- Intra-personal barriers – these are what hold people back from realizing their full potential. They exist inside an employee. Assisting employees to move beyond old habit patterns and emotional blockages that hinder their performance, their happiness, and their satisfaction with and at work. Guiding employees in setting realistic and meaningful goals with a path for achieving them is nesessary. As a result, employees work better; they work smarter; they work harder. Employee motivation is high. They gain greater employee satisfaction from their work. They experience lower stress, less anxiety, and exhibit greater joy and energy in all that they do. That is employee engagement in it’s purest sense.
These three key barriers exist everywhere, no company is immune. Now that you know the three key barriers you can begin to create your plan to address these in your own company. If you don’t…just send me your contribution to add to the whining list.
Need a Plan? Get a Plan and FREE Employee Engagement Surveys that measure leadership, and assist in removing barriers to increased employee productivity.
Go ahead and admit it, you would much rather avoid giving feedback, than to give it. Is this because when you give feedback you are investing in a relationship and the more significant the relationship the more you have to lose if the feedback goes wrong? Who wants take that risk. Like with many other things that lead to success, your skills are critical. Unskilled feedback (no matter how well intentioned) can severely damage a relationship.
Poorly given feedback is counter-productive. It undermines an employee’s confidence and even alienates them. Tip: Training employees and leadership in receiving feedback is just as important as giving feedback if you want an open culture. So are you slamming the door on feedback because of poor employee development practices?
Probably no surprise to you, but research indicates that senior employees are less open to feedback. They are successful; life has taught them a lot of lessons – they don’t need to be told and have little to learn (so they think).
Managers are often seen as unapproachable. Their effectiveness is reduced if employees are hesitant about providing feedback to them. They have restricted information on which to base their impressions and make decisions.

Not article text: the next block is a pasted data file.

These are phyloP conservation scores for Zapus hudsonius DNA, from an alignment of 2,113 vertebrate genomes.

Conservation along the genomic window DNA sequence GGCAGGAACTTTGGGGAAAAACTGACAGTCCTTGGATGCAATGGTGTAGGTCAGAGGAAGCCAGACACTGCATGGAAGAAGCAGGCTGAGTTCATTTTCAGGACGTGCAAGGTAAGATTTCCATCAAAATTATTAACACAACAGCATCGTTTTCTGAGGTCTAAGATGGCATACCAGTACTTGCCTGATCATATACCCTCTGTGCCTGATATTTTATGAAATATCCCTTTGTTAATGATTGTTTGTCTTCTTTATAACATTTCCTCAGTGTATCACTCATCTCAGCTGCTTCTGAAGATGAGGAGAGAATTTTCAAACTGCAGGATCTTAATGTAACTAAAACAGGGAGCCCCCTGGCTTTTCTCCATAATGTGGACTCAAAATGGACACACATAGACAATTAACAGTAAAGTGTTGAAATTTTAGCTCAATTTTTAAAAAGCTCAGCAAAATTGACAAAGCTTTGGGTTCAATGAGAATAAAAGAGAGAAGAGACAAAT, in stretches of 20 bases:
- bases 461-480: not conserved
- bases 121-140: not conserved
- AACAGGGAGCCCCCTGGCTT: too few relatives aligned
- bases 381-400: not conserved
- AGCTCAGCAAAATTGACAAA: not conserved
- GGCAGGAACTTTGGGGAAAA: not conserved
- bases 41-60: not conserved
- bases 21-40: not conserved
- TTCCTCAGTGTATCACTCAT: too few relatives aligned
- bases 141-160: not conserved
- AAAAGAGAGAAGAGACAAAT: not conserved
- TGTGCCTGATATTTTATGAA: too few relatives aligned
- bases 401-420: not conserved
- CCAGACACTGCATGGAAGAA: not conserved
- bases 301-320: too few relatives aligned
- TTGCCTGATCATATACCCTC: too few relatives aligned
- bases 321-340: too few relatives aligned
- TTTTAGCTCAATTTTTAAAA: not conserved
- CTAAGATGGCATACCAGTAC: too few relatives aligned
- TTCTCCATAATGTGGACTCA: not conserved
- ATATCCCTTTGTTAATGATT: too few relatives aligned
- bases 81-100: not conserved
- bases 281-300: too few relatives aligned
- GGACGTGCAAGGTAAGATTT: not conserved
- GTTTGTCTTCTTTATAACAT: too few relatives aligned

Organizations that are not open, or do not encourage continuous two-way feedback to inform their decisions and actions continuously underperform their more open competitors. For them employees become secretive and form cliques where they feel they can talk freely – most probably complaining about a lack of openness in the organization!
What is “Feedback” Anyway
Here is one fundamental mistake that is made. Feedback is about sharing your reactions to another person’s ideas, feelings or behavior. It is not about assigning blame, criticism or passing judgement. Feedback is a way of letting someone know to what extent he or she is furthering the objectives of the business. It’s about people and you. It is a conversation about your needs whilst respecting the needs of the other person. This leads to problem solving on both sets of needs. Feedback is most productive as a two-way communication.
Feedback is probably the most powerful, the most under-used and most ill-used management tool.
Isn’t it Just a Waste of Time?
Without feedback people are ‘blind’. They are working on their own assumptions of how they are performing to meet the business’ needs and how they are impacting others. Feedback enhances employee’s effectiveness. Conducted properly, feedback ‘fine tunes’ performance and strengthens relationships.
In organizations where feedback is uncommon, communication flows from the top to the bottom with employees feeling devalued, resistant and demoralized resulting in their disengagement and under performance.
For many employees, feedback is the single most important element in building and sustaining their motivation and engagement.
In a business culture where openness is valued, feedback will be a regular occurrence – i.e. feedback upwards, downwards and sideways. Employees will engage in frank conversations about real work and relationship issues. In organizations where this feedback is welcomed and used to create win-win results, openness becomes the norm; employees feel more motivated, engaged and wanting to contribute.
Key Feedback indicators and behaviors
Organizations that have open environments focus on some specific indicators and display the associated behaviors shown in the table below.
|Key Indicators||Associated Behaviors|
|Feedback to my managers is encouraged.||Managers hold meetings to seek feedback on performance;Managers thank employees for providing feedback;Managers do not become defensive or aggressive when receiving feedback;Managers act on valid feedback.|
|I receive regular constructive feedback on my performance.||I meet with my manager frequently to discuss my performance;My manager only provides feedback on my performance, not on my personality;My manager’s feedback encourages and helps improve my performance;My manager is open and honest when giving feedback.|
|I feel free to give feedback to my managers and colleagues.||Managers and colleagues recognize the importance of feedback;Managers and colleagues are receptive to feedback;Managers and colleagues listen attentively to my feedback;Managers and colleagues thank me for providing feedback.|
|I feel able to ask for feedback from my managers and colleagues.||My manager encourages me to ask for feedback from my colleagues;Managers and colleagues are receptive to my requests for feedback;I feel comfortable asking managers and colleagues for feedback;I feel everyone benefits from an open and honest exchange of feedback.|
Tips to Improving Feedback Performance
Here are some suggestions for improving the quality and frequency of feedback:
- Be approachable and have time for people’s issues;
- Ask your managers and colleagues for feedback;